Packaging comes in many types, and they are used across many manufacturing industries that make daily use items. On a broad scale, packaging can be classified into two main groups: Flexible and Rigid packaging. Flexible packaging is the creation of lightweight packaging solutions that are then sealed using heat or pressure to such a scale where it doesn’t allow anything in or out.
Rigid packaging, on the other hand, is the use of solid media for packaging and involves materials like tin cans, cardboards, plastic boxes, and glass containers. Examples of rigid packaging include aerosols, soda cans, and many others.
Both serve the same functions, but each has its own different ways of getting things done, although they are used for different products. The following are some of the differences between flexible and rigid packaging.
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Size and Weight
Rigid packaging materials are bigger and heavier than flexible packaging materials. The materials used in making rigid packaging are heavier and thicker by nature, and this affects the weight of the final product in many ways. The reason why the materials are denser is to give them the necessary strength to handle the heavy products that they handle on a daily basis without coming apart.
Flexible packaging, on the other hand, is lighter and smaller, and much more flexible. They are sued for holding much smaller items. They are mostly made out of thin plastic, film, foil, and paper. They are the most common type of packing as they are used for storing daily use items like solid food and beverages.
Flexible packaging is mainly used for perishables, which are usually light, while rigid packaging is used for heavier and long lasting items.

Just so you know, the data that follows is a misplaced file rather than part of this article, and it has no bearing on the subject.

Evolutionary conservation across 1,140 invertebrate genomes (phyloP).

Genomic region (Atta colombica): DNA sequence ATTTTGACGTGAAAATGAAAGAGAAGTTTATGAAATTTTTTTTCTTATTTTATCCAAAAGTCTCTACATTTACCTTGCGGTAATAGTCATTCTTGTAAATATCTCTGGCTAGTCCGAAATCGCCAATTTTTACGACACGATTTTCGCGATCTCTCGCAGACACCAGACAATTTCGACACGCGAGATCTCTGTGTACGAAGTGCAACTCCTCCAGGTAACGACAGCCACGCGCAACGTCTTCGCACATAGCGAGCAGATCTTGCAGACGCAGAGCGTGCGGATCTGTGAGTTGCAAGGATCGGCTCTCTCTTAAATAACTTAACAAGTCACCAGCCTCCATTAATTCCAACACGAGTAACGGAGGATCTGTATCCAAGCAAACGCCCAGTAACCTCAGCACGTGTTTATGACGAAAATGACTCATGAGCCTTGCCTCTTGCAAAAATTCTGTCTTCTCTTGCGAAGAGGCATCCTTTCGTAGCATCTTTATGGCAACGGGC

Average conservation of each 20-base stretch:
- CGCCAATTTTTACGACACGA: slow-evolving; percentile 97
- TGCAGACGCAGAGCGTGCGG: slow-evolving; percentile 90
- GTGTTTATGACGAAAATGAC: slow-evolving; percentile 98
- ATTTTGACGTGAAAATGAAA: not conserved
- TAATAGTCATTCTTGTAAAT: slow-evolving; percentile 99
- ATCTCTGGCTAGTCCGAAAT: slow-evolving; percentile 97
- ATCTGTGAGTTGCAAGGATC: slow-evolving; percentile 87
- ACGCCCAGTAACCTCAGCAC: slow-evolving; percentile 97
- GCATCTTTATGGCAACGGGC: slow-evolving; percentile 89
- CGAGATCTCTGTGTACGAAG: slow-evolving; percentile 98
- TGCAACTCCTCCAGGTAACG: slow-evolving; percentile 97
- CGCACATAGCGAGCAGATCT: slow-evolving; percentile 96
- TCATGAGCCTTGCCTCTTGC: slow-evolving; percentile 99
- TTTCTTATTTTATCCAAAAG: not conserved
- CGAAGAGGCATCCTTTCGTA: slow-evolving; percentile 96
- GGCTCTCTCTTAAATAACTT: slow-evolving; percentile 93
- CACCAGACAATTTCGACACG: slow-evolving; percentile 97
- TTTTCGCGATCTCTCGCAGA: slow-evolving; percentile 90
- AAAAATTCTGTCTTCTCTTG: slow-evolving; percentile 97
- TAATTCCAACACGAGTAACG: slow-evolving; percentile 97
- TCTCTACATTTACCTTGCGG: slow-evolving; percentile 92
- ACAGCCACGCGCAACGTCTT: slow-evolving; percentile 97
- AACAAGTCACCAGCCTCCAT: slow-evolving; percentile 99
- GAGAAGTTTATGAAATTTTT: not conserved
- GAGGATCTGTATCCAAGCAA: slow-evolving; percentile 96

Rigid packaging does a better job of protecting what they are holding inside because of their hard and solid exterior. The walls of rigid packaging materials are thicker and stiff, and it would take a lot for anything to break through the solid construction. It will offer protection against falls, bumps, the wind, sunlight, heat, cold, and anything that gets thrown at it.
Flexible packaging, on the other hand, is too soft and thin to offer the same level of protection. The best it can do is shield its contents from common contamination. The air tight seal is efficient in keeping pathogens and disease-causing microorganisms from coming into contact with what’s inside. Otherwise, things like direct sunlight, heat, or cold will easily affect whatever it is they are protecting.
As far as durability is concerned, flexible packaging is the king. It has an airtight mechanism that ensures that nothing comes into contact with the food or any other material inside. This is the reason why they are widely used in the food packaging industry. They have the longest shelf life of all packaging materials as they are not exposed to rust or breakages unless you choose to actively inflict damage on your own.
Rigid packaging, on the other hand, is not designed for perishable goods. It is an open kind of packaging where only things that are not prone to getting spoiled can be stored inside. It is the type of packaging you use for items that don’t get spoiled easily, such as non-food items. Storing anything perishable in rigid packaging material will only accelerate the rate of spoiling.